The Philadelphia Negro

A Social Study

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Pub Date 21 Feb 2023 | Archive Date 21 Feb 2023

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Description

In 1897 the promising young sociologist William Edward Burghardt Du Bois (1868–1963) was given a temporary post as Assistant in Sociology at the University of Pennsylvania in order to conduct a systematic investigation of social conditions in the seventh ward of Philadelphia. The product of those studies was the first great empirical book on the Negro in American society.

More than one hundred years after its original publication by the University of Pennsylvania Press, The Philadelphia Negro remains a classic work. It is the first, and perhaps still the finest, example of engaged sociological scholarship—the kind of work that, in contemplating social reality, helps to change it.

In his introduction, Elijah Anderson examines how the neighborhood studied by Du Bois has changed over the years and compares the status of blacks today with their status when the book was initially published.

In 1897 the promising young sociologist William Edward Burghardt Du Bois (1868–1963) was given a temporary post as Assistant in Sociology at the University of Pennsylvania in order to conduct a...


Advance Praise

Praise for previous editions

"A century ago, Du Bois published The Philadelphia Negro, a work now recognized as a sociological classic. He developed a highly detailed portrait of black social life in Philadelphia. Part of the legacy of his analysis has lost the theoretical holism which linked structural issues of the economy and labor market dynamics to more social psychological and microsocial issues of prejudice and interpersonal discrimination. Sociology would do well to revisit the model Du Bois established."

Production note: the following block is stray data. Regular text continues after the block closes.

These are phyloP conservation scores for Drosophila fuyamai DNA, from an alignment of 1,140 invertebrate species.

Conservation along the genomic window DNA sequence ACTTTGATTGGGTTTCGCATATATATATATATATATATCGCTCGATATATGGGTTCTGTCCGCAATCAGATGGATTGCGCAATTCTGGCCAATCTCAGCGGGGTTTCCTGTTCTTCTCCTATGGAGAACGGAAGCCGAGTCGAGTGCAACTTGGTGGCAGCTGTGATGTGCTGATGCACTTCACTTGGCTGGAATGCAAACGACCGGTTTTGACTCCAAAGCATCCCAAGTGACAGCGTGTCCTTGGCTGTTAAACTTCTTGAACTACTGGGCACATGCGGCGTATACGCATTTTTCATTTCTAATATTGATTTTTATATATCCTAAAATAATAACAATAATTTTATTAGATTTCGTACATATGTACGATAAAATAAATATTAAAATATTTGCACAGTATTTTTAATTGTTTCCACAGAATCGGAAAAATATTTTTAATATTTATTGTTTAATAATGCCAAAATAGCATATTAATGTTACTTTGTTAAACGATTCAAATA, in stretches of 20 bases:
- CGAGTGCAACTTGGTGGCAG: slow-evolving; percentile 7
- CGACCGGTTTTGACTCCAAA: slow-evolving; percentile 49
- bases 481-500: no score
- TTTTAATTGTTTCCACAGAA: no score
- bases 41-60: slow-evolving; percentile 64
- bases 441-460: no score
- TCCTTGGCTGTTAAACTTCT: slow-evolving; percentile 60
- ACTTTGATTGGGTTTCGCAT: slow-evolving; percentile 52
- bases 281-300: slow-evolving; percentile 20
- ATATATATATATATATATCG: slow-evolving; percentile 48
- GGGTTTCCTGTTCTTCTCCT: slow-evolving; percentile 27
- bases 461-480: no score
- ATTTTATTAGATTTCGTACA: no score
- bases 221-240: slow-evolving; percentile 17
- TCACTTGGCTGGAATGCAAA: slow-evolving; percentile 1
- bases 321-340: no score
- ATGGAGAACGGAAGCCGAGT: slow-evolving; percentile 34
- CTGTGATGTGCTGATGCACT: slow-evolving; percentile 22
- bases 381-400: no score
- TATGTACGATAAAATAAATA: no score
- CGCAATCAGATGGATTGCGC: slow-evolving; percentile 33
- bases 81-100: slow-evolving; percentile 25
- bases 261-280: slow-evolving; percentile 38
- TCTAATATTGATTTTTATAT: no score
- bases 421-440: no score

—Lawrence D. Bobo, The Annals of the American Academy of Political and Social Science 

    "What made Du Bois's study remarkable in its day was its rejection of prevailing assumptions of inherent racial differences, thus bearing on issues much wider than those indicated by its title. It is also notable as a thoroughly modern piece of social research. The problems faced by Philadelphia's blacks, he argued, had nothing to do with their supposed racial proclivities, but derived from the way they had been treated in the past and their relegation in the present to the most menial and lowest-paying jobs."
—Times Literary Supplement



Praise for previous editions

"A century ago, Du Bois published The Philadelphia Negro, a work now recognized as a sociological classic. He developed a highly detailed portrait of black social life in...


Available Editions

EDITION Paperback
ISBN 9781512824346
PRICE $32.95 (USD)
PAGES 568

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Featured Reviews

Now more than ever Americans need to read intelligent research on how black American communities historically dealt with institutionalized forms of racial and economic oppression. Published in the late 1800s, this book is a calm, sober overview of black life in an industrialized northeastern American city during the 19th Century.

WEB DuBois got his doctorate in Germany, and helped organize the first Pan African Congress in 1900, hoping to bring early liberation to Europe’s African colonies. He was only one of many African American scholars to dedicate himself to documenting and uplifting black people internationally in a post-industrial world.

This book offers interesting and needed correlations to contemporary socioeconomic studies of major American cities, especially in 2022, when national elections are looking at statistics on education, crime, employment, and racial justice to decide what new laws and social reforms to implement.

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This piece of literature should be required reading for all decolonized social science syllabi and reading lists. Du Bois gives insight on the lives of Negroes living in Philadelphia that is relevant today; his methodology crisp, his analysis insightful. I especially appreciated his description of philanthropy in an unromantic posture: they are called benevolent despots. How apt is that?

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